Our last day in Peru we meandered through the pretty countryside close to the shores of Lake Titicaca.
Compared to tales from some other travellers we have been lucky up til now as the border crossing into Bolivia was the first time we’ve been asked for “unofficial” payments. While being stamped out of Peru the official asked for a $20 payment, after us repeating “por que” a couple of times he said it was a “voluntario” payment, we chose not to pay! On the Bolivian side of the border a policeman asked for $5 for a Peaje (road toll) unfortunately for him his sidekick couldn’t keep a straight face and it was obviously a scam. So again we chose not to pay, especially as we had to open the barrier ourselves!
Quinoa in it’s raw state, a very pretty crop.
We spent the night in Copacabana the first tourist spot in Bolivia. Obviously not the same place favoured by Barry Manilow, there were ladies in traditional dress but no show girls.
We took a slow, rather long and boring boat ride to the Isla del Sol on Lake Titicaca, the weather on the island didn’t live up to it’s name hence the washed out skies in the pics.
Our photo was taken by Sandy a traveller from Hong Kong who we spent the day with but forgot to get a photo of. ☹️
The usual thing to do on the island is to be dropped at the north end and walk along the ridge for about 4 hours then pick up a boat in the south to head back. A couple of weeks before we arrived there had been a dispute between villages in the north and south regions to do with damage to some Inca ruins and the north is closed to tourists for now. Bit of a shame and must be a blow to the islanders involved in the tourist industry.
John showing an unusual interest in some tourist toot.
So much prettier with blue skies.
Our next boat trip on the lake included Juanita as it’s necessary to cross the water to join the road to La Paz.
La Paz, a city that has an interesting centre to walk around although at 3640 metres it’s the highest capital city in the world so the pace was pretty slow.
You’re never too young to work a fruit and veg stall.
Equador, Peru and Boliva all have 100’s of different types of potato. These brown and white stone like objects are potatoes that have been dried for up to 2 years and are then rehydrated to use is soups or cooked and served with a spicy sauce. Bolivian equivalent of Smash!
The clock on the Bolivian Congress building, do you spot anything odd? In 2014 the government of Evo Morales decided to reverse the numbers to signify that as a country in the Southern Hemisphere Bolivia could be free thinking and didn’t have to adhere to the traditions of the Northern Hemisphere?!? According to our walking tour guide the population in general thought this and other things the current president has done and said to be quite “loco”.
He certainly has made some odd statements to give “guidance” to the people, here are a few examples..
He stated that eating too much hormone fed, factory farmed chicken could make them gay!
Drinking too much Coca Cola may make them bald!
As the population started to fall because some Bolivian women were choosing not to start families so young and having less children he banned contraception!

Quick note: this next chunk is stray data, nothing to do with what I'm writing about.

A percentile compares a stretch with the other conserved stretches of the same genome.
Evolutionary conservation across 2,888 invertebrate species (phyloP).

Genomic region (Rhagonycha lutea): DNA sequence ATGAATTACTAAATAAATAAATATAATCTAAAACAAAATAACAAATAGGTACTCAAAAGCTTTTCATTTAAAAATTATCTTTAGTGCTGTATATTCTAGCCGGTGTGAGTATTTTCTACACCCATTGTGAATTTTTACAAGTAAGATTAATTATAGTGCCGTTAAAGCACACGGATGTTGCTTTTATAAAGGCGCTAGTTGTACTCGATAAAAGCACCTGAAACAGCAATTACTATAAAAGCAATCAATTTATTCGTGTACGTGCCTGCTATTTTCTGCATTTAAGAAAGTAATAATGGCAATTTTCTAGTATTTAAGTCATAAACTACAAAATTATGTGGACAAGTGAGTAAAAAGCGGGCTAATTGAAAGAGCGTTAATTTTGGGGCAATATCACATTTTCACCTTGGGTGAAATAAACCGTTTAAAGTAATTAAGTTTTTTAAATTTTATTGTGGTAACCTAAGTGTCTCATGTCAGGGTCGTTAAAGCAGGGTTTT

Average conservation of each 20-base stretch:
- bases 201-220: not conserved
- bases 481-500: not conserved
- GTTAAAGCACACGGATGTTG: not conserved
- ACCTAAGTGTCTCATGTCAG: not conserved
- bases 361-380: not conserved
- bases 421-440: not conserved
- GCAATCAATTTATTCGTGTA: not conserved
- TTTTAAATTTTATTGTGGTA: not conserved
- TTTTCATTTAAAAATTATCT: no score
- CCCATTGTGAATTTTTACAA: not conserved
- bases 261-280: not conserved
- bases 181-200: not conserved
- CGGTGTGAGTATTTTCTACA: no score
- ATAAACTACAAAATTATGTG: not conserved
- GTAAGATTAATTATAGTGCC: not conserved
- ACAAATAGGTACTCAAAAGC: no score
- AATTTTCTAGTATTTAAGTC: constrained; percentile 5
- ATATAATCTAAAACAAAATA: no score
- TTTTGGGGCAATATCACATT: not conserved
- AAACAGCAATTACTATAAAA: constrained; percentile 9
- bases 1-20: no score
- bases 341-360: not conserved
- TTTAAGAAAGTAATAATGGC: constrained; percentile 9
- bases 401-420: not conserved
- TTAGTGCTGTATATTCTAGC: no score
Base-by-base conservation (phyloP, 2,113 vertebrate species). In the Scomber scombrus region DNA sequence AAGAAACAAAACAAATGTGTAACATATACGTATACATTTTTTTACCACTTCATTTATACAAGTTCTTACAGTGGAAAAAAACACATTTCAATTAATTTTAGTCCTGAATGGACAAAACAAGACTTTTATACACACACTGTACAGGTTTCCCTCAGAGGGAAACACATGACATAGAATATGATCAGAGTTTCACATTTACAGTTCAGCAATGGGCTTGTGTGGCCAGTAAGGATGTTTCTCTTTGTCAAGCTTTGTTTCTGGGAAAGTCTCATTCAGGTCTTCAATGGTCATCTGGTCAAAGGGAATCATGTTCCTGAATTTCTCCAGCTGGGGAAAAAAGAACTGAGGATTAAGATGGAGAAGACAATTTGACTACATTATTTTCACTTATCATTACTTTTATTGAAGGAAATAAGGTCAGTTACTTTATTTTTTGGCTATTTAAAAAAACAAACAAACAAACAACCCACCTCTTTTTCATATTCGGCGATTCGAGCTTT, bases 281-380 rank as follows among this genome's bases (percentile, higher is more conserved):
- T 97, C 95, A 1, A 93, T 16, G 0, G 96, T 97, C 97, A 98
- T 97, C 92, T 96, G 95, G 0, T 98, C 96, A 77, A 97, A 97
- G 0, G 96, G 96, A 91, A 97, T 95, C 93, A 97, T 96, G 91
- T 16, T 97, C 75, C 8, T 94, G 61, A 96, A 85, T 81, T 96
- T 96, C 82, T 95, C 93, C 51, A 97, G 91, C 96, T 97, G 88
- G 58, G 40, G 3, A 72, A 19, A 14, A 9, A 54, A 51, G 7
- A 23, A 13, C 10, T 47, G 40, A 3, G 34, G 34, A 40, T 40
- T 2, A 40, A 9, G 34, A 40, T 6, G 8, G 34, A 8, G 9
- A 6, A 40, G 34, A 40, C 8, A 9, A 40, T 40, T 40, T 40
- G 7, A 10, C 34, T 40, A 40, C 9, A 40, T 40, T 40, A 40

This last act had women and the medical professionals protesting in the streets, he hadn’t given any thought to sexual health let alone human rights and had to reverse the ban pretty quick.
The Witches Market or El Mercado de las Brujas sells all kinds of herbs, potions and spells used as alternative medicine, the furry creatures hanging from the top of the stall are dried llama foetuses. It is still traditional to bury one of these as an offering to the goddess Pachamama either in the foundations of a new building or in crop fields to attract wealth and wellbeing and to keep away bad energy.
So, it goes without saying that Easter or Semana Santa as it is called in Spanish speaking countries is a big thing here. This is the Good Friday parade, with the rather sinister looking Capirote pointy masks.
La Paz has the world’s highest cable car, Mi Teleferico. It’s definitely the best way to view the sprawling, higgledy piggledy city surrounded by mountains.
This not so great pic was the closest we wanted to get to the entrance of San Pedro jail. This infamous jail was built to house 600 inmates but now holds 3000, this number is made up of prisoners and their families who live in with them. There are only 14 guards and they patrol the perimeter, inside the prison is managed by a hierarchy of the prisoners themselves. It runs as an independent community with prisoners having to find paid work within the prison to pay for their cell and all their expenses. There are restaurants, markets, tradesmen and cocaine production amongst other ways to make money. We spent a bit of time sitting in the Plaza outside and there were some very colourful characters coming and going. There is a school along the street for the inmates children to attend. Until a few years ago it was easy to go inside on a tour but there have been a few instances of assaults on tourists and officially it has stopped. Unofficially some of the colourful characters in the Plaza will offer tours, not so certain there would be a cast iron guarantee of a safe return to freedom provided!
Bye for nowxx